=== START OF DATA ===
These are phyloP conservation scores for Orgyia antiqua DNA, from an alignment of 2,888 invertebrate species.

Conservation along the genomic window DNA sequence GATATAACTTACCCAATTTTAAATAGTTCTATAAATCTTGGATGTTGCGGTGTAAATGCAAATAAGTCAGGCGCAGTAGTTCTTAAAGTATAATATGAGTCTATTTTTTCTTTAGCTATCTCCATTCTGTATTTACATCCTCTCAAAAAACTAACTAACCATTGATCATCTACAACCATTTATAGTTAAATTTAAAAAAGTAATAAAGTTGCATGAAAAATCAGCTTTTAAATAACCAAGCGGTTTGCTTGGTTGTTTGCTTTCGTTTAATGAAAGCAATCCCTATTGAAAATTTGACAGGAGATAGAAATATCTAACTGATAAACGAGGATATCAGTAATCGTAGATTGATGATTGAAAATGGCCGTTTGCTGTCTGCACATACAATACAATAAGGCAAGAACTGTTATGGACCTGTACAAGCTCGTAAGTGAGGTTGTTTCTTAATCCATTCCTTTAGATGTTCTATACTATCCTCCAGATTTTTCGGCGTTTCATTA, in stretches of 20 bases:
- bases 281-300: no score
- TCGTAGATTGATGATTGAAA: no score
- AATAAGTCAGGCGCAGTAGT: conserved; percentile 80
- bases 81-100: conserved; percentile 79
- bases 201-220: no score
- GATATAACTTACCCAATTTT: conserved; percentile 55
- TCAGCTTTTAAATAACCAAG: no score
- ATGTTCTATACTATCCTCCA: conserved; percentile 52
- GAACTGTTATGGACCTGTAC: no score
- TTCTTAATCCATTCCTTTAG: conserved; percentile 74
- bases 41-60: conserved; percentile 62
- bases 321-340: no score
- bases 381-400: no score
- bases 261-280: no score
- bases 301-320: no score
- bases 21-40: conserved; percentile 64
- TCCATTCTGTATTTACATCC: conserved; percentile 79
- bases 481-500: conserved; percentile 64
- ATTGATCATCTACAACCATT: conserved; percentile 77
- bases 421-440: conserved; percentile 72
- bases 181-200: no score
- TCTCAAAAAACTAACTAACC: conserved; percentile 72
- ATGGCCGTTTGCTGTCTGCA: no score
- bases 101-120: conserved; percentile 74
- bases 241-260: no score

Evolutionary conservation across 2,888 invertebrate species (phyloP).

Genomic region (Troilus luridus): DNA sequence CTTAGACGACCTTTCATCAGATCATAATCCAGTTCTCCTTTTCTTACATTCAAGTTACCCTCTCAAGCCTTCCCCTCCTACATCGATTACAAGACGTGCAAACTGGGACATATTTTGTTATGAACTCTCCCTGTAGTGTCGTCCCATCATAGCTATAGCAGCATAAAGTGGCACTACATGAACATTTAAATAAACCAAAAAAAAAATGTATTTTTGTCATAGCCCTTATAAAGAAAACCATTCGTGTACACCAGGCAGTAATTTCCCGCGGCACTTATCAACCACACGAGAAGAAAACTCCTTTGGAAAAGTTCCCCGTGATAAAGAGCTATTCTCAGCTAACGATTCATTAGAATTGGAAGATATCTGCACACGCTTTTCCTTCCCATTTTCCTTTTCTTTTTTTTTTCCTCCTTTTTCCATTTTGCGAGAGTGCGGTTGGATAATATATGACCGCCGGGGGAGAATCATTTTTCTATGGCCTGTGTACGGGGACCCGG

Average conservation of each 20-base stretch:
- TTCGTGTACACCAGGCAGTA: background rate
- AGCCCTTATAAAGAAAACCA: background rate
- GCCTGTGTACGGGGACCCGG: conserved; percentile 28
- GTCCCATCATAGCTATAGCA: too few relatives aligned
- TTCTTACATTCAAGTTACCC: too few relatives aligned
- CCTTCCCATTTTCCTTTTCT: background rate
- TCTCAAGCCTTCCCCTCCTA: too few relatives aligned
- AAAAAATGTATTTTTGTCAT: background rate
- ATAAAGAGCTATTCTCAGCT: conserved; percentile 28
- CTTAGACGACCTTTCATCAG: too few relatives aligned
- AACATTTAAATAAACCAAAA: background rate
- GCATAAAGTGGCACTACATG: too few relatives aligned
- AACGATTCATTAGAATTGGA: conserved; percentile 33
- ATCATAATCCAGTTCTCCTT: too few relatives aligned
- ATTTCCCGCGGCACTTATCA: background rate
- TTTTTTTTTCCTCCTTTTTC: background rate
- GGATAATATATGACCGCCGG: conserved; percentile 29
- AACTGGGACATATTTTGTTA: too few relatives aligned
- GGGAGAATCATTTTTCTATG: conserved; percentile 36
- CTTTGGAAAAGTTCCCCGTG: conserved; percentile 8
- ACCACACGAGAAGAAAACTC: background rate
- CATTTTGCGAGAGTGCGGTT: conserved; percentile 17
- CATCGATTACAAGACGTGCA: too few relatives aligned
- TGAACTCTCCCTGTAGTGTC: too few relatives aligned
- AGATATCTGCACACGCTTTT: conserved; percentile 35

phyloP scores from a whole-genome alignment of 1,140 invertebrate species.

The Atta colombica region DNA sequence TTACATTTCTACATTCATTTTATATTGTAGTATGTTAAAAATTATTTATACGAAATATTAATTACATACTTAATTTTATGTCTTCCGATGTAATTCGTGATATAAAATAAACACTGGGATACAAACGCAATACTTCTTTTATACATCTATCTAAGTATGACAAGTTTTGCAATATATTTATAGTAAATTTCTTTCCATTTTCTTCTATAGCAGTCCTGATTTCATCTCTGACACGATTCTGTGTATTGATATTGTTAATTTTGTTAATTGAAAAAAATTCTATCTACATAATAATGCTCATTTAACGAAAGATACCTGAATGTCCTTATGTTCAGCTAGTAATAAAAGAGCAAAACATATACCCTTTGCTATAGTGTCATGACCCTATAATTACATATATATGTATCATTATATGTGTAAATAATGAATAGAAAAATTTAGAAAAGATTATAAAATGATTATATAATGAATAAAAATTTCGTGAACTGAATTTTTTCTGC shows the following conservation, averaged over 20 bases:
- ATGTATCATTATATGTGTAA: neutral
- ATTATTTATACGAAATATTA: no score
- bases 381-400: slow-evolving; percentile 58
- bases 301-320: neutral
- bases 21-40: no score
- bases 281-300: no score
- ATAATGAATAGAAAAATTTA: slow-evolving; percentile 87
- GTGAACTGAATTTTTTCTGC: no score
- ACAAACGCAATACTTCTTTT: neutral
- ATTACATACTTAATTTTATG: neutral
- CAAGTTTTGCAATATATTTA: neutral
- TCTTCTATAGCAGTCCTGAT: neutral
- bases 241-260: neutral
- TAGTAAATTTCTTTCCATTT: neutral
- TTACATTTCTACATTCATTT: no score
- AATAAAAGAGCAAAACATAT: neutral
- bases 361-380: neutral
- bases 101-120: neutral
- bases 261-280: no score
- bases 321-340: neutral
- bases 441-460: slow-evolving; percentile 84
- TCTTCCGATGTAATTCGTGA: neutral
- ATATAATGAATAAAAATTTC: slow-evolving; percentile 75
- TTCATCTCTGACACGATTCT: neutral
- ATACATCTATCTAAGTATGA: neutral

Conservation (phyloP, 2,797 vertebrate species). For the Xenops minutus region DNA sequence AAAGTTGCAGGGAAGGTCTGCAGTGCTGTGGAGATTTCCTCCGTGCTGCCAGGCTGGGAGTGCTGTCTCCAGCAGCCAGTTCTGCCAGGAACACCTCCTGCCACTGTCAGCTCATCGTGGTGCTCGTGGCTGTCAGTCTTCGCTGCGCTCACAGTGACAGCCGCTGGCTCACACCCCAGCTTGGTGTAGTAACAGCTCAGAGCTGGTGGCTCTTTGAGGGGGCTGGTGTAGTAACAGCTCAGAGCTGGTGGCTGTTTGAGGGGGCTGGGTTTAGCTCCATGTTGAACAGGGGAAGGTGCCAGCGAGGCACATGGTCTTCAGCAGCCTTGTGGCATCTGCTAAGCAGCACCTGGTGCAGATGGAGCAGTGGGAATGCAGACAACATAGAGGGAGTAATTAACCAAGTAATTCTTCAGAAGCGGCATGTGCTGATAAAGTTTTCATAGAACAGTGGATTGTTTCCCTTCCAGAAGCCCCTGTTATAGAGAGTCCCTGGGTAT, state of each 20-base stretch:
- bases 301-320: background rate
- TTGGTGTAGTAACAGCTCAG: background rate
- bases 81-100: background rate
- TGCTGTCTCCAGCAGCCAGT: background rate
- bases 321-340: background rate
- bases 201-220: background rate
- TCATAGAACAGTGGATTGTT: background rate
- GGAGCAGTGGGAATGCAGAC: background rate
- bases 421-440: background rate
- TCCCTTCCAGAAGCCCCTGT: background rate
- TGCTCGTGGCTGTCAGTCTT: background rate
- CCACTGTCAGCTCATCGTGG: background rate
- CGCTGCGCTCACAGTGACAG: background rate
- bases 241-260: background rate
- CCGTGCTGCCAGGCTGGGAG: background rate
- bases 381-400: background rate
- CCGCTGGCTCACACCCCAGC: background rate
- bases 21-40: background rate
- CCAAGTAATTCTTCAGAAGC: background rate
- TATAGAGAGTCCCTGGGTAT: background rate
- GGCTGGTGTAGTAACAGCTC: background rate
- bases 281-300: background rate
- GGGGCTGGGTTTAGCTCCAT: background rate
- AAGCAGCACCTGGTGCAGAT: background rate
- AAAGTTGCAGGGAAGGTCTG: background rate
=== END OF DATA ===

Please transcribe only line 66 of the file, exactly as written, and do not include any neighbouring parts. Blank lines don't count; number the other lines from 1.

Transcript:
- ACAAACGCAATACTTCTTTT: neutral